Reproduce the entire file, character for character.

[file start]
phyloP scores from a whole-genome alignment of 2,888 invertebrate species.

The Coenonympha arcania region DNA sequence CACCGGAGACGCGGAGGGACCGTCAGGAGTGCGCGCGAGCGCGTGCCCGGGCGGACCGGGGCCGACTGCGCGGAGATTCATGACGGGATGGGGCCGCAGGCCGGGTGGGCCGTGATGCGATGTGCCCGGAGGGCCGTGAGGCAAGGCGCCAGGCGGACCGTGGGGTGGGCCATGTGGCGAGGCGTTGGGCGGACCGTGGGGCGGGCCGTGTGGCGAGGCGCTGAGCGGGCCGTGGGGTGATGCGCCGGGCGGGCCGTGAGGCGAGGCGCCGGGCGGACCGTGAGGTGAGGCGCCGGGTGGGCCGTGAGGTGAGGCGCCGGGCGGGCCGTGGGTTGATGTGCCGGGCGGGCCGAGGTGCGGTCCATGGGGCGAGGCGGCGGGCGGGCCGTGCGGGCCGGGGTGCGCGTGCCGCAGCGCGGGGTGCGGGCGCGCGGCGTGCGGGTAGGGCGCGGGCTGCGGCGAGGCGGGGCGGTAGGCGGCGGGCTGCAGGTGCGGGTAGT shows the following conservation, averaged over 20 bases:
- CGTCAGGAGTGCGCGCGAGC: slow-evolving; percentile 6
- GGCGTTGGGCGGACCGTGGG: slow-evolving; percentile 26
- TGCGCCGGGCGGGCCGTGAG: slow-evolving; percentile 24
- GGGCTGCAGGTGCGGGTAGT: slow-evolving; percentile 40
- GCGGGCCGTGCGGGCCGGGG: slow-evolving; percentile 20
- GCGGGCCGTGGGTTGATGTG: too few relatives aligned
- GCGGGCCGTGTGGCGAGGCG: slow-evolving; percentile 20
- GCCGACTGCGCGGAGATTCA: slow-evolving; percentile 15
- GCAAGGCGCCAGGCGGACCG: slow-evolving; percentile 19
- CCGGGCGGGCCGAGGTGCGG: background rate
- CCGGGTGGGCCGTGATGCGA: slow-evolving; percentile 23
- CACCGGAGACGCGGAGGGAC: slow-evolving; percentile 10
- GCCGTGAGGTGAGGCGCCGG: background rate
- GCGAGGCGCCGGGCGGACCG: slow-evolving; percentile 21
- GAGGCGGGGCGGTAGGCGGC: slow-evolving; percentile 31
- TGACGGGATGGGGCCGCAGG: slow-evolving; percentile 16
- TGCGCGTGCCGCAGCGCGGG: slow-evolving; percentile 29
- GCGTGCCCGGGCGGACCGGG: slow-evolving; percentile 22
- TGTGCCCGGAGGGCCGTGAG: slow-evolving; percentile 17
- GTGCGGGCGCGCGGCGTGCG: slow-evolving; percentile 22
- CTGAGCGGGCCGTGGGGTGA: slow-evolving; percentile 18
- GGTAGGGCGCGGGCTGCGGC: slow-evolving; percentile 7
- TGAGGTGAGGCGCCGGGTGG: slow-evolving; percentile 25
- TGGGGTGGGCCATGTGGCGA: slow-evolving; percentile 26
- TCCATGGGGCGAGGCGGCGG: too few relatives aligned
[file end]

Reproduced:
phyloP scores from a whole-genome alignment of 2,888 invertebrate species.

The Coenonympha arcania region DNA sequence CACCGGAGACGCGGAGGGACCGTCAGGAGTGCGCGCGAGCGCGTGCCCGGGCGGACCGGGGCCGACTGCGCGGAGATTCATGACGGGATGGGGCCGCAGGCCGGGTGGGCCGTGATGCGATGTGCCCGGAGGGCCGTGAGGCAAGGCGCCAGGCGGACCGTGGGGTGGGCCATGTGGCGAGGCGTTGGGCGGACCGTGGGGCGGGCCGTGTGGCGAGGCGCTGAGCGGGCCGTGGGGTGATGCGCCGGGCGGGCCGTGAGGCGAGGCGCCGGGCGGACCGTGAGGTGAGGCGCCGGGTGGGCCGTGAGGTGAGGCGCCGGGCGGGCCGTGGGTTGATGTGCCGGGCGGGCCGAGGTGCGGTCCATGGGGCGAGGCGGCGGGCGGGCCGTGCGGGCCGGGGTGCGCGTGCCGCAGCGCGGGGTGCGGGCGCGCGGCGTGCGGGTAGGGCGCGGGCTGCGGCGAGGCGGGGCGGTAGGCGGCGGGCTGCAGGTGCGGGTAGT shows the following conservation, averaged over 20 bases:
- CGTCAGGAGTGCGCGCGAGC: slow-evolving; percentile 6
- GGCGTTGGGCGGACCGTGGG: slow-evolving; percentile 26
- TGCGCCGGGCGGGCCGTGAG: slow-evolving; percentile 24
- GGGCTGCAGGTGCGGGTAGT: slow-evolving; percentile 40
- GCGGGCCGTGCGGGCCGGGG: slow-evolving; percentile 20
- GCGGGCCGTGGGTTGATGTG: too few relatives aligned
- GCGGGCCGTGTGGCGAGGCG: slow-evolving; percentile 20
- GCCGACTGCGCGGAGATTCA: slow-evolving; percentile 15
- GCAAGGCGCCAGGCGGACCG: slow-evolving; percentile 19
- CCGGGCGGGCCGAGGTGCGG: background rate
- CCGGGTGGGCCGTGATGCGA: slow-evolving; percentile 23
- CACCGGAGACGCGGAGGGAC: slow-evolving; percentile 10
- GCCGTGAGGTGAGGCGCCGG: background rate
- GCGAGGCGCCGGGCGGACCG: slow-evolving; percentile 21
- GAGGCGGGGCGGTAGGCGGC: slow-evolving; percentile 31
- TGACGGGATGGGGCCGCAGG: slow-evolving; percentile 16
- TGCGCGTGCCGCAGCGCGGG: slow-evolving; percentile 29
- GCGTGCCCGGGCGGACCGGG: slow-evolving; percentile 22
- TGTGCCCGGAGGGCCGTGAG: slow-evolving; percentile 17
- GTGCGGGCGCGCGGCGTGCG: slow-evolving; percentile 22
- CTGAGCGGGCCGTGGGGTGA: slow-evolving; percentile 18
- GGTAGGGCGCGGGCTGCGGC: slow-evolving; percentile 7
- TGAGGTGAGGCGCCGGGTGG: slow-evolving; percentile 25
- TGGGGTGGGCCATGTGGCGA: slow-evolving; percentile 26
- TCCATGGGGCGAGGCGGCGG: too few relatives aligned